Had Monday's matchup between the Angels and the Chicago Cubs occurred two weeks into the regular season and not on opening night, Jake Arrieta would not have left the Angel Stadium mound for good after seven innings.
As it was, his early exit made the Angels' process of losing their opener a little less gruesome. But it was not as if the outcome could have been much worse. The Angels amassed only three hits in a 9-0 blowout defeat at the deft hands of Arrieta, who spotted fastballs on multiple corners throughout his night.
"Once I saw that 95 down and away to the righties called a strike, I knew it was over," Cubs Manager Joe Maddon said.
Arrieta struck out six, walked one and yielded only two singles in his seven innings of dominance. The reigning National League Cy Young winner threw just 89 pitches before Maddon pulled him. There are many more starts to be made.
"That's the mind-set, the goal for me, every time I take the mound: to force contact early, put the hitters on the defensive," Arrieta said. "If you throw quality pitches in the strike zone early on, you're going to make them swing the bats. With good location and movement, that's the results you expect."
Arrieta went one four-inning stretch without allowing a ball to leave the infield, and did not throw more than four pitches in any at-bat until the fifth inning. He struck Mike Trout out swinging on a baffling changeup and a curveball after spotting fastballs for strikes.
"He was just painting," Trout said.
His opponent was right-hander Garrett Richards, the man who will need to pitch like an ace for the Angels to contend this season. Richards gave up three runs and six hits in five innings, needing 97 pitches.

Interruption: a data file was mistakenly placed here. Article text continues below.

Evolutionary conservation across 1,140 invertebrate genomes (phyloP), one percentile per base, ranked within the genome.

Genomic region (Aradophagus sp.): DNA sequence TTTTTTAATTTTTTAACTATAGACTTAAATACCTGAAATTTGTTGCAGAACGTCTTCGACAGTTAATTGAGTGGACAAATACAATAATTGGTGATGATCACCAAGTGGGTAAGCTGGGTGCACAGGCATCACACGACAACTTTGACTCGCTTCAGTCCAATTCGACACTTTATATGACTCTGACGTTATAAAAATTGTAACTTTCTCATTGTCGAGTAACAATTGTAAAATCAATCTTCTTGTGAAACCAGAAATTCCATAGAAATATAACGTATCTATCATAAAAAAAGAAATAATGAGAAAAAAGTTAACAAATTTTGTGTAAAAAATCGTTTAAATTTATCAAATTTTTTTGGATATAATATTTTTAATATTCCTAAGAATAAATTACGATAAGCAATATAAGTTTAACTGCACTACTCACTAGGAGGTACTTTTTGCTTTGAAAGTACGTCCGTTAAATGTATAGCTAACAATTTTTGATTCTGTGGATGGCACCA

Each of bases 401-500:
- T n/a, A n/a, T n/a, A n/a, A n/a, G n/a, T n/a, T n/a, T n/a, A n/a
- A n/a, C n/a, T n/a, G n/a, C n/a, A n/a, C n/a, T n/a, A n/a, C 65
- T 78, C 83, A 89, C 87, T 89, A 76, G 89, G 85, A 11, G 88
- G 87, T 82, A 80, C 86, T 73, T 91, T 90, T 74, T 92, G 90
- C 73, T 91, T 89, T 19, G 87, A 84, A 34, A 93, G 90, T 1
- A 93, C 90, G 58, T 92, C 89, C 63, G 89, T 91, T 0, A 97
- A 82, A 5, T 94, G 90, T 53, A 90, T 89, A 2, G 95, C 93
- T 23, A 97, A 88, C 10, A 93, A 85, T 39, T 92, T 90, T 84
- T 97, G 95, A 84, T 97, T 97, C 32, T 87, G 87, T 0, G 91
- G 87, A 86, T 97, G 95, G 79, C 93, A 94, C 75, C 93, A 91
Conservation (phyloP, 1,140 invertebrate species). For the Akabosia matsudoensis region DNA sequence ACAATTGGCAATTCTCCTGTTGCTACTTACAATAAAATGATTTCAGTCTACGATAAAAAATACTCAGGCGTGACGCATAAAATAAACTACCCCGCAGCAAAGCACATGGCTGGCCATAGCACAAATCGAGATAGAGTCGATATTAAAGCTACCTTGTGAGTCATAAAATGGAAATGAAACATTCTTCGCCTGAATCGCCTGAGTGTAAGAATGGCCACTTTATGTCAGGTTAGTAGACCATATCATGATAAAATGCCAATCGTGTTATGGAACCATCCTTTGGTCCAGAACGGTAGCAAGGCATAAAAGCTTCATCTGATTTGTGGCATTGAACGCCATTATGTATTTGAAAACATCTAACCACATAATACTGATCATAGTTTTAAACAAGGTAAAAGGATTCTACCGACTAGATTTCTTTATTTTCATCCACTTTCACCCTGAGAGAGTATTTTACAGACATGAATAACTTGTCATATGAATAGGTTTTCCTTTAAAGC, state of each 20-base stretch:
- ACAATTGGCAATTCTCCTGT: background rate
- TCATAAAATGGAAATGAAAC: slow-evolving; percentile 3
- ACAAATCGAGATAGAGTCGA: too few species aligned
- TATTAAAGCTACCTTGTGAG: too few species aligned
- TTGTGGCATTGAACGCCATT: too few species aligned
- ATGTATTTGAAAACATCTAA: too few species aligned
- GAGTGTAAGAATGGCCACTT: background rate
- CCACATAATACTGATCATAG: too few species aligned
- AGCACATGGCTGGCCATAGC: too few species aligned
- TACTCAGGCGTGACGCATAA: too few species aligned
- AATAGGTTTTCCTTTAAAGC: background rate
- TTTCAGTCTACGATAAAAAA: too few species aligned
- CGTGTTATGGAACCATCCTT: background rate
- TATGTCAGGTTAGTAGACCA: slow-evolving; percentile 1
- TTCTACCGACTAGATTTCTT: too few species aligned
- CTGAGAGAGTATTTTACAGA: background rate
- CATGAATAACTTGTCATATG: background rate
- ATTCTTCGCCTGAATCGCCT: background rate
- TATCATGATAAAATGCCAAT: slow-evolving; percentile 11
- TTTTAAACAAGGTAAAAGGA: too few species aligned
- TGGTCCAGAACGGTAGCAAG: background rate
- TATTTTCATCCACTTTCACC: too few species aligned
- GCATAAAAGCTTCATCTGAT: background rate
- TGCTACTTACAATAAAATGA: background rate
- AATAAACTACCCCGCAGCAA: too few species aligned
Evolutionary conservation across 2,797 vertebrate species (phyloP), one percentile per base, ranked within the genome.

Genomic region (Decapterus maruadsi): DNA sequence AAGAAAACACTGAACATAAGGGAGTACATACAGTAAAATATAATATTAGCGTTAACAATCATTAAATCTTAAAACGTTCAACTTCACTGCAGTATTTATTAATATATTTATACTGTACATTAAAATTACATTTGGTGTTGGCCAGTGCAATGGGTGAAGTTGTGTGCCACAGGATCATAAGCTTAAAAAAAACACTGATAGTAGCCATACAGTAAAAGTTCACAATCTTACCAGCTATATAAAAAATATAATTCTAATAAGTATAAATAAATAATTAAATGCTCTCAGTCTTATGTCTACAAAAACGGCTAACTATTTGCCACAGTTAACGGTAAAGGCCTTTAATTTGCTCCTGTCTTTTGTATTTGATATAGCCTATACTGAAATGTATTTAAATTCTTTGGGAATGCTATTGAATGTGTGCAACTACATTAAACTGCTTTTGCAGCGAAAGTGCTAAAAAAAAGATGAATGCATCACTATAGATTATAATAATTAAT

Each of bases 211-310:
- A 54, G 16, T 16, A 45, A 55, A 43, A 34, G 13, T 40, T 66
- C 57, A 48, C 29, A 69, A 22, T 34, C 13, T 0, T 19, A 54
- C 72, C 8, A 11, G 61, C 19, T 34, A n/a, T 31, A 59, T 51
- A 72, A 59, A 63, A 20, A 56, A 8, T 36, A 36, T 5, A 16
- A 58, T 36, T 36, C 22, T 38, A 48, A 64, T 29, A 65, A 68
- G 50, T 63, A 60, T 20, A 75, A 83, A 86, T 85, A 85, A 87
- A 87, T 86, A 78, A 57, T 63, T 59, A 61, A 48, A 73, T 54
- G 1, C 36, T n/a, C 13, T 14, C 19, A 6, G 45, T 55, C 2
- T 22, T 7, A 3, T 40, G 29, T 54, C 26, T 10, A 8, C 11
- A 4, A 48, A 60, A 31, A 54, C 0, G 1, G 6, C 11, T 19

Richards' first pitch hit 97 mph, to Cubs center fielder Dexter Fowler. His second pitch was laced down the right-field line for a double. Fowler scored on a single by Anthony Rizzo two batters later.
Kole Calhoun got the Angels' first hit of the season, a sharp single to right field in the second inning. Carlos Perez walked in the third inning, but he was erased on Johnny Giavotella fielder's choice, and Giavotella doubled off on Yunel Escobar's line drive to Ben Zobrist at second.
That was the Angels' last time on the bases until Daniel Nava flared a ball to shallow center leading off the seventh inning.
Richards ran into trouble in the fourth inning when he issued walks to Anthony Rizzo and Kris Bryant before inducing a routine grounder to first base from Kyle Schwarber.
Jorge Soler then ripped the second pitch he saw past Andrelton Simmons' glove at shortstop, and the Cubs had their second run.
Miguel Montero hit a soft grounder to short, but Simmons, shifted toward second base, could only stop it from reaching the outfield, not get an out, and another run came in.
"We set the table a little too much for a great lineup," Angels Manager Mike Scioscia said.
Richards struck out Fowler to end the threat, but not before he threw 41 pitches in the inning. He had thrown 41 in the game's first three innings combined.
"I think, with the exception of the fourth inning, I was cruising," Richards said.
Richards' 97th and final pitch of the night was clocked at 95 mph. Because of the fateful fourth, he was done after five innings, replaced by Fernando Salas, who yielded a two-run home run to Montero. In the ninth, Cory Rasmus permitted a three-run double to Matt Szczur.
Right-hander Cam Bedrosian, handling the seventh, loaded the bases for Bryant, who grounded one to Simmons' area again.
This time, the shortstop made his first highlight-reel play of the season, backhanding it, turning around to his arm side and delivering to second base for the force.
The last time the Angels were shut out on opening day was 2002, when Bartolo Colon threw a complete-game five-hitter as a Cleveland Indian. That season, of course, they won the World Series.